In case you haven’t experienced it yourself, moving sucks. A recent survey of 2,000 Americans conducted by Life Storage revealed that the average move entails two nights of lost sleep, two arguments with a partner, and two crying jags. Nearly a third of Americans consider moving to be more stressful than interviewing for a job, and 13% say that a week in jail would be easier than a move. So movers, one can surmise, are pretty miserable people.
And Home Depot is hoping they’ll make pretty good customers.
As America enters moving season—over 80% of moves happen between April and September—Home Depot is reaching out to Americans in the process of uprooting their lives to go somewhere else. Starting earlier this month, the 41-year-old home improvement chain started rolling out in-store workshops, how-to materials and social media outreach, all designed to remind miserable movers that they can find both materials and help at the big-box store.
“This is a critically important audience for us,” Home Depot’s vp-brand marketing Lisa DeStefano told Adweek. “We know the market is big, and that’s a sweet spot for us. Our job as a brand is to give them a sense of confidence and help take the stress out of their lives.”
It’s not that movers haven’t made up Home Depot’s target audience before. Last year, it had a New Homeowners Day, for example. But the company decided to apply some marketing muscle to movers in the wake of some routine consumer research it commissioned. Among other things, the data showed that two out of five movers don’t bother to change the door locks in their new home, that three in five elect to patch holes in walls themselves and that most complained that picking out a color to paint a room was harder than actually painting.
In response to these findings, Home Depot has set up a mover’s landing page, and select stores have scheduled live workshops to teach attendees how to change those locks (and patch those walls, and apply til, and put down new flooring, etc.). The retailer has also dispatched some of its popular influencers to the workshops to bring the smarts to a broader audience. The company’s website features a variety of video tutorials—slugged as DIY 101—on these and other tasks, such as removing carpeting and putting in drywall anchors.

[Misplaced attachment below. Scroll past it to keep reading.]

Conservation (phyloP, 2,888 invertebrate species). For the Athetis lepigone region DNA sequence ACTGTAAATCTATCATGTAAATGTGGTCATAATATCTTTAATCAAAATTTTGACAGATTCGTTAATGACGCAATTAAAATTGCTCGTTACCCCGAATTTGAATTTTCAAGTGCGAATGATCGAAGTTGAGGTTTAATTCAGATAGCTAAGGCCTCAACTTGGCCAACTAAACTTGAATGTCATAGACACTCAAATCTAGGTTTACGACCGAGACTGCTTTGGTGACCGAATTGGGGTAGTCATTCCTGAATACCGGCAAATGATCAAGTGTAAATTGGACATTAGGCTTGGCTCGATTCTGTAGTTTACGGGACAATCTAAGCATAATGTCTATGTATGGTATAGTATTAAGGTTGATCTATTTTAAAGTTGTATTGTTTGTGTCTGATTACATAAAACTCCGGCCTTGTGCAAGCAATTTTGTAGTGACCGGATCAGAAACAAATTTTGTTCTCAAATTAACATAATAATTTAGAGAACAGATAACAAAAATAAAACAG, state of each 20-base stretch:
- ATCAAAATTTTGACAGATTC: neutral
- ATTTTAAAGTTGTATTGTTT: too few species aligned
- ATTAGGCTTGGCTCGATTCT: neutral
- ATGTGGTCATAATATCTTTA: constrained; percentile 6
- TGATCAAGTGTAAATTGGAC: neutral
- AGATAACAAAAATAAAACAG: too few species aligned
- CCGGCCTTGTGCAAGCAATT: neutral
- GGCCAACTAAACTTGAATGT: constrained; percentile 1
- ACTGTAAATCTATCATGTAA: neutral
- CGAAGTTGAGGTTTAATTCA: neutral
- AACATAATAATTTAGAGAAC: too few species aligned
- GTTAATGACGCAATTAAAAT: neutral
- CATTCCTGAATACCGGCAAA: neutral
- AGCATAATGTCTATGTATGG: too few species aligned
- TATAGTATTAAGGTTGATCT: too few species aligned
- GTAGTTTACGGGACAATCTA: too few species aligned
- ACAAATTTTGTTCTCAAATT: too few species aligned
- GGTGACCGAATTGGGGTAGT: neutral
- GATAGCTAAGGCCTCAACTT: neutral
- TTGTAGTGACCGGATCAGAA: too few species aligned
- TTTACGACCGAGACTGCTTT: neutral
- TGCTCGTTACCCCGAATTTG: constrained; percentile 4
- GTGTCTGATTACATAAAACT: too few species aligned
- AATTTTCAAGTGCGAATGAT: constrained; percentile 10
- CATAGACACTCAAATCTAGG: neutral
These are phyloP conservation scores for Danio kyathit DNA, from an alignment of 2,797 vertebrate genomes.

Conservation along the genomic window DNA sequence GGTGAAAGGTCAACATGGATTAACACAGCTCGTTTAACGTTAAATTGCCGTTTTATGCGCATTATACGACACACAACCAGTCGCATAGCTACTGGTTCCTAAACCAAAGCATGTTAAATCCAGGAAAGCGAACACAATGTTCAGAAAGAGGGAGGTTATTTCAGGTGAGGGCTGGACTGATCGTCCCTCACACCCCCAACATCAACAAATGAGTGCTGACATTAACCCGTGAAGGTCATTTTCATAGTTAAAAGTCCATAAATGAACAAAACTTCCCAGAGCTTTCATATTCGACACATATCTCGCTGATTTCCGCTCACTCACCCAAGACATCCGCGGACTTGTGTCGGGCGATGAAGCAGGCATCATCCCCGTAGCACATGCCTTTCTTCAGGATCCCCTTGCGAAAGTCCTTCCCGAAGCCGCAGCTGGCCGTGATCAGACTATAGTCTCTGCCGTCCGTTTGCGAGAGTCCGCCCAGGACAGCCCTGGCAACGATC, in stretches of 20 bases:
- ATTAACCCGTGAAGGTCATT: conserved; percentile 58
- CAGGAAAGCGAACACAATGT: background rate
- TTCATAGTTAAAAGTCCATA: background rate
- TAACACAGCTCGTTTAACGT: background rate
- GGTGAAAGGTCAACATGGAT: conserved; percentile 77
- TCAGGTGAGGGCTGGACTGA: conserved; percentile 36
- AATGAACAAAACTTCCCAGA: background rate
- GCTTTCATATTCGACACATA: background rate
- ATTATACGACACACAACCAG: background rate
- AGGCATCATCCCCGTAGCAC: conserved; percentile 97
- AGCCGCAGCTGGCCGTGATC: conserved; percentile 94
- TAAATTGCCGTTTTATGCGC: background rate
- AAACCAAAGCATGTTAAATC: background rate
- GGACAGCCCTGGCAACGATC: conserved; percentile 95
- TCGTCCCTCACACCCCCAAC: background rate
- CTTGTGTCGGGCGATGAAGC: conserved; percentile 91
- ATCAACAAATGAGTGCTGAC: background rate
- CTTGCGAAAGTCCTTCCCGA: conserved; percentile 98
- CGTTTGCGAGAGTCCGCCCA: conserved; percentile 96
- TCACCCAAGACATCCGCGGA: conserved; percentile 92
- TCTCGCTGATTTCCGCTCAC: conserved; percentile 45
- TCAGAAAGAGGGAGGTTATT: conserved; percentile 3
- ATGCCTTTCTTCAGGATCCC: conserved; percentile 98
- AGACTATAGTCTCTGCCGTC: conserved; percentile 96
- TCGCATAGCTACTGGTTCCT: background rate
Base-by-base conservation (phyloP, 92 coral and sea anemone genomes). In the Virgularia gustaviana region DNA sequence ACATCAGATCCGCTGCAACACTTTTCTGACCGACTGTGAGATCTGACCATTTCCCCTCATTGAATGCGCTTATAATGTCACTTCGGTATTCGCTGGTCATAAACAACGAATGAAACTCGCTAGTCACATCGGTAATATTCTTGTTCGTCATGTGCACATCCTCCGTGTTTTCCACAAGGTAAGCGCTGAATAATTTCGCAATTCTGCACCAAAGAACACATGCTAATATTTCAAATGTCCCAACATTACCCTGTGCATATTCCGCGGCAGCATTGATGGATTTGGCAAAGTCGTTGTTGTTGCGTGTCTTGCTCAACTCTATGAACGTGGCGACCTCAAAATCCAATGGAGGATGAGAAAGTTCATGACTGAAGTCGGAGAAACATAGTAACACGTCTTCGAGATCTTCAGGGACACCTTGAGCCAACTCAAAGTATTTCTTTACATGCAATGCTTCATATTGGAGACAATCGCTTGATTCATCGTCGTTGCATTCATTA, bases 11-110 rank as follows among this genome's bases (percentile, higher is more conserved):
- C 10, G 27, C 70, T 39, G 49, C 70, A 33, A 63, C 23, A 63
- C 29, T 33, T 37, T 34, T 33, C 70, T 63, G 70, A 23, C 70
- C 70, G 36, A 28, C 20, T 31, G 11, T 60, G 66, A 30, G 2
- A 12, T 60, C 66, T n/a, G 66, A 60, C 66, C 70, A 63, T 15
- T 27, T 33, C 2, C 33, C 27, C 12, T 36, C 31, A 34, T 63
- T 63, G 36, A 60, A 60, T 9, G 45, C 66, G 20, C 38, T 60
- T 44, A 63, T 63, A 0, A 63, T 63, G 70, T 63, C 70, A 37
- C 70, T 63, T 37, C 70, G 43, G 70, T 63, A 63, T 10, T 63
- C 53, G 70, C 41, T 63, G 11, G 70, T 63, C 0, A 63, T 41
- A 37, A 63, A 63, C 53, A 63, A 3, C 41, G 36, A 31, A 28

To help out with the anxiety of choosing paint colors, there’s also the new ProjectColor app. Consumers snap a photo of most anything they like (say, a bedspread), and the app will then give them the code for the paint that most closely matches it.
Home Depot’s bid to turn the heads of Americans busy relocating not only targets a huge batch of consumers (about 40 million people, according to data from MovingLabor.com), but the effort might well bring in foot traffic well beyond the warm-weather moving season. The Life Storage study found that Americans spend two and a half months preparing for a move and four and a half months organizing themselves once the move is over. So, in theory, even someone who moves this month might still head to Home Depot for paint and supplies in the fall.
The initiative also comes at an uncertain time for the U.S. housing market, whose health has historically had an impact on the 2,289-unit chain. In February, Home Depot indicated it was seeing slower growth in new housing—this on the heels of the Commerce Department’s announcement that housing starts for December had fallen to their lowest level in two years. “As we look to 2019, most housing metrics are trending positive, albeit trending toward stability,” Home Depot CFO Carol Tome told analysts on a call.
If Americans are buying fewer new homes, that could also mean they have fewer reasons to shop at Home Depot. If so, it would make the decision to appeal to movers a shrewd one, not just because many Americans who are relocating are moving into older homes, but also because the home-improvement projects associated with moving are as much about fixing up the previous home to sell as they are about making the new home into a pleasant place to live.
“[The] postmove is important, but we really focus on the audience premove to help them with their prior home,” DeStefano said, explaining that the current initiative seeks to alleviate “that stress of getting your home you’re leaving ready to go as you move out.”
It’s also worth mentioning that, though America is a nation of do-it-yourselfers, a good many of them wish they weren’t. A 2019 survey by ImproveNet found that 63% of Americans who took on home-improvement projects regretted having done it because they “spent too much time, spent too much money, hated the results or all of the above.” (The most-regretted project? Installing floor tiles.)
But Home Depot has a plan for this crowd, too. It’s called Home Services, which offers the helpless DIYer six words of comfort: “Let us do it for you.”